Prior to the 2020 election, the FBI and the Cybersecurity and Infrastructure Security Agency (CISA), a sub-agency of the DHS, reportedly met with companies including Twitter, Facebook, Reddit and Microsoft on a monthly basis. This was ‘part of an initiative, still ongoing, between the private sector and government to discuss how firms would handle misinformation’. It clearly bore fruit. Facebook created a special portal for officials to report content directly. According to court documents seen by the Intercept, the FBI may have also had a bigger role in the censorship of the Hunter Biden story than previously thought: two FBI agents were allegedly involved in communications that ‘led to Facebook’s suppression’ of the story.

This relationship between Big Tech and the US government seems to have been cemented amid the elite panic over the 2016 election result, bred of the conviction that Donald Trump could only have won due to foreign interference. But the DHS’s focus has since expanded to domestic social-media activity as well. The Intercept spoke to an anonymous FBI official who, in the summer of 2020, was ‘reassigned from his normal job of countering foreign intelligence services to monitoring American social-media accounts’.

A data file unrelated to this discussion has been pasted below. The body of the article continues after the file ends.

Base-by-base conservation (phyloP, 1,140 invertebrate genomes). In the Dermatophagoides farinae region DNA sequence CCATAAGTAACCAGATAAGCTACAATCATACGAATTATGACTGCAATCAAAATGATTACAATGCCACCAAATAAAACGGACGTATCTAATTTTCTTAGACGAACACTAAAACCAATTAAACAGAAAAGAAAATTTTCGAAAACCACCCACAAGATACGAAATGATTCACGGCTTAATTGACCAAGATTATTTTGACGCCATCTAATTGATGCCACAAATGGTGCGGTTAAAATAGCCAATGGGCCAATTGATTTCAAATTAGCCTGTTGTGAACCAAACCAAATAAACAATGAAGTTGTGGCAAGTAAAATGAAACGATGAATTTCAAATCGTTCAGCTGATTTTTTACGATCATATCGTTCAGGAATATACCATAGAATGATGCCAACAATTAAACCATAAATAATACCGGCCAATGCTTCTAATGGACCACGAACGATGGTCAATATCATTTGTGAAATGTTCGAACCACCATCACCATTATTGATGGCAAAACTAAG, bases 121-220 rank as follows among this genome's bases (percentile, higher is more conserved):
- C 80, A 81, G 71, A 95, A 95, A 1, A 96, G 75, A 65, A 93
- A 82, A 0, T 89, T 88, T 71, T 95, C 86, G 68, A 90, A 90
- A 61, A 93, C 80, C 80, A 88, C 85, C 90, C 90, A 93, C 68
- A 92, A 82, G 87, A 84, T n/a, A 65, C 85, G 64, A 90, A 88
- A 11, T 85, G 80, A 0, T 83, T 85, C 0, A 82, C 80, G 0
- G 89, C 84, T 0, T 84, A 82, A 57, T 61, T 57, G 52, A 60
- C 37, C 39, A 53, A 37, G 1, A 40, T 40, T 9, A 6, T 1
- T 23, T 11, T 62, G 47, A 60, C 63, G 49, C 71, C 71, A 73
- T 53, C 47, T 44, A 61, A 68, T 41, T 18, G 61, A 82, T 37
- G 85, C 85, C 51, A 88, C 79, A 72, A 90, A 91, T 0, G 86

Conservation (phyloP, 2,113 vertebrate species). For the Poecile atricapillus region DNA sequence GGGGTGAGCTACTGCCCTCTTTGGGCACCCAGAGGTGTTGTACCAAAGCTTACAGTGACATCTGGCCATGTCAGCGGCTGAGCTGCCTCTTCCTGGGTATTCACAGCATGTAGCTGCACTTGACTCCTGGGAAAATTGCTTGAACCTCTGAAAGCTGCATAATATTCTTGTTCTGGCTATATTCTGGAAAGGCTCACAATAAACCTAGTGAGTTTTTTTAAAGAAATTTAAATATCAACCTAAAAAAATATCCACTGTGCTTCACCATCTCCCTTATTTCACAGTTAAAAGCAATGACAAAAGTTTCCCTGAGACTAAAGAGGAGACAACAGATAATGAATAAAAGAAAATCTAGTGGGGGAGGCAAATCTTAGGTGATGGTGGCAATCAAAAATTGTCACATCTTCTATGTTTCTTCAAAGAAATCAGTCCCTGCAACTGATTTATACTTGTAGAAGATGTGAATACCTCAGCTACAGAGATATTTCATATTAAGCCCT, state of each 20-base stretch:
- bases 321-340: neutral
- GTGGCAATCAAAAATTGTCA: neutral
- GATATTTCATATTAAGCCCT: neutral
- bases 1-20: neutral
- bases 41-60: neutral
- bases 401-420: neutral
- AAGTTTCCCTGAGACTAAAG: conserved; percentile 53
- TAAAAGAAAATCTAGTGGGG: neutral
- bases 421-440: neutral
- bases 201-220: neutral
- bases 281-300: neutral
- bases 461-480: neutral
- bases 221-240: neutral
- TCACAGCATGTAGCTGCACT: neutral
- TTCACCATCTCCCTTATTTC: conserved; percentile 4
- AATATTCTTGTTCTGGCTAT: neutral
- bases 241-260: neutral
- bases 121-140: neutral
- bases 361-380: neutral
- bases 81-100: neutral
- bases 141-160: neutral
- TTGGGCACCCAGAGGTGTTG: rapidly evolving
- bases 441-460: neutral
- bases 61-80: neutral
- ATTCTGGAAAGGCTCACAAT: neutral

No wonder. The post-2016 panic over Trump’s election was always driven by fear of the electorate rather than fear of Russian bots. And the elite’s deep suspicion of American voters – cast as racist rubes, credulously sharing conspiracy theories – has only deepened since the election of Joe Biden in 2020. Biden has made tackling ‘domestic terrorism’ a priority – a category which apparently includes parents angry about critical race theory being pushed on their kids in school. (FBI agents have reportedly been sent to investigate parents for the crime of protesting against school boards.)

The unholy alliance between Silicon Valley and the security services has got to stop. State censorship and Big Tech censorship are poisonous enough on their own terms. Billionaires should not be ruling on what we can and can’t say, and federal agents are just about the last people we should trust to referee the big political debates of the day. But what we have here is a sinister combination of the two. The US state has outsourced censorship to the private sector, thus bypassing the First Amendment and dodging any accountability for its censorious edicts.

At least now we know what we’re up against. For all the blather of woke commentators and a few credulous libertarians, both mouthing the same arguments about private companies being able to do what they want, Big Tech censorship poses a profound threat to free speech and democracy. Not only is Silicon Valley clamping down on dissent on an unprecedented scale, it has also fused with the American security state. It’s going to take more than a colourful billionaire buying Twitter to take this tyranny on.

Tom Slater is editor of spiked. Follow him on Twitter: @Tom_Slater_

Picture by: Getty.

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Topics Free Speech Politics Science & Tech USA